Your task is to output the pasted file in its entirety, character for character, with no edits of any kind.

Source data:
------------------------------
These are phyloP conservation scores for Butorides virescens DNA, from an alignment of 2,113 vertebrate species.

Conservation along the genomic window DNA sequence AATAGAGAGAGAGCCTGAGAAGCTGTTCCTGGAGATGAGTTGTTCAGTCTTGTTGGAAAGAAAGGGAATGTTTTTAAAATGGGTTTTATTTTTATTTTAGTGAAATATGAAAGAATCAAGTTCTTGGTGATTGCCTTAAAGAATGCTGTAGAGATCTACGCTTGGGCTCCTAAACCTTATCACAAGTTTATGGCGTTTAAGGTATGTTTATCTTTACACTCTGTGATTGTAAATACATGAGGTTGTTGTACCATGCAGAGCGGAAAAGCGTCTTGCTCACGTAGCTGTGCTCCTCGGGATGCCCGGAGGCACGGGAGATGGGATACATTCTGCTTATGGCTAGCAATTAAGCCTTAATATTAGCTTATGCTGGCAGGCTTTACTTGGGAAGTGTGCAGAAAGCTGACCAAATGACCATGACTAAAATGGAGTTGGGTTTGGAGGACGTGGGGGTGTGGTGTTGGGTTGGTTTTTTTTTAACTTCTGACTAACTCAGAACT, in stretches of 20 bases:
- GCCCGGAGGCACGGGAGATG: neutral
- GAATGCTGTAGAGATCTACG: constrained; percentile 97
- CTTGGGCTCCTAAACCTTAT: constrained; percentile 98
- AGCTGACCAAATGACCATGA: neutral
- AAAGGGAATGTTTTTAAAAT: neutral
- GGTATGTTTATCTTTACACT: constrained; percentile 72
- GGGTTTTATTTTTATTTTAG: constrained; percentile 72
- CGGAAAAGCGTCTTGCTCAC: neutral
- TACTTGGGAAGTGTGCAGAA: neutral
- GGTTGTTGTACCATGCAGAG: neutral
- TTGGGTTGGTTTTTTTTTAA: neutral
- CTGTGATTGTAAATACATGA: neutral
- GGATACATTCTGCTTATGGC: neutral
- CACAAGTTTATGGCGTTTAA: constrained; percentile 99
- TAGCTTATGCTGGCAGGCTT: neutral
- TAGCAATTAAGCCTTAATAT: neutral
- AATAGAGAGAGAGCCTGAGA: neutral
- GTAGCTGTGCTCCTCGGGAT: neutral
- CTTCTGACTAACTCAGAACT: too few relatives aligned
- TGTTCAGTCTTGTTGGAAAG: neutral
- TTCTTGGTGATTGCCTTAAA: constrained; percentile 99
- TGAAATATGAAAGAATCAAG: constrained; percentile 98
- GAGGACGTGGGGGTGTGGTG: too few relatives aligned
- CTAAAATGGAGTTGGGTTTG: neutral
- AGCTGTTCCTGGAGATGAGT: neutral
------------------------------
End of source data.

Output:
These are phyloP conservation scores for Butorides virescens DNA, from an alignment of 2,113 vertebrate species.

Conservation along the genomic window DNA sequence AATAGAGAGAGAGCCTGAGAAGCTGTTCCTGGAGATGAGTTGTTCAGTCTTGTTGGAAAGAAAGGGAATGTTTTTAAAATGGGTTTTATTTTTATTTTAGTGAAATATGAAAGAATCAAGTTCTTGGTGATTGCCTTAAAGAATGCTGTAGAGATCTACGCTTGGGCTCCTAAACCTTATCACAAGTTTATGGCGTTTAAGGTATGTTTATCTTTACACTCTGTGATTGTAAATACATGAGGTTGTTGTACCATGCAGAGCGGAAAAGCGTCTTGCTCACGTAGCTGTGCTCCTCGGGATGCCCGGAGGCACGGGAGATGGGATACATTCTGCTTATGGCTAGCAATTAAGCCTTAATATTAGCTTATGCTGGCAGGCTTTACTTGGGAAGTGTGCAGAAAGCTGACCAAATGACCATGACTAAAATGGAGTTGGGTTTGGAGGACGTGGGGGTGTGGTGTTGGGTTGGTTTTTTTTTAACTTCTGACTAACTCAGAACT, in stretches of 20 bases:
- GCCCGGAGGCACGGGAGATG: neutral
- GAATGCTGTAGAGATCTACG: constrained; percentile 97
- CTTGGGCTCCTAAACCTTAT: constrained; percentile 98
- AGCTGACCAAATGACCATGA: neutral
- AAAGGGAATGTTTTTAAAAT: neutral
- GGTATGTTTATCTTTACACT: constrained; percentile 72
- GGGTTTTATTTTTATTTTAG: constrained; percentile 72
- CGGAAAAGCGTCTTGCTCAC: neutral
- TACTTGGGAAGTGTGCAGAA: neutral
- GGTTGTTGTACCATGCAGAG: neutral
- TTGGGTTGGTTTTTTTTTAA: neutral
- CTGTGATTGTAAATACATGA: neutral
- GGATACATTCTGCTTATGGC: neutral
- CACAAGTTTATGGCGTTTAA: constrained; percentile 99
- TAGCTTATGCTGGCAGGCTT: neutral
- TAGCAATTAAGCCTTAATAT: neutral
- AATAGAGAGAGAGCCTGAGA: neutral
- GTAGCTGTGCTCCTCGGGAT: neutral
- CTTCTGACTAACTCAGAACT: too few relatives aligned
- TGTTCAGTCTTGTTGGAAAG: neutral
- TTCTTGGTGATTGCCTTAAA: constrained; percentile 99
- TGAAATATGAAAGAATCAAG: constrained; percentile 98
- GAGGACGTGGGGGTGTGGTG: too few relatives aligned
- CTAAAATGGAGTTGGGTTTG: neutral
- AGCTGTTCCTGGAGATGAGT: neutral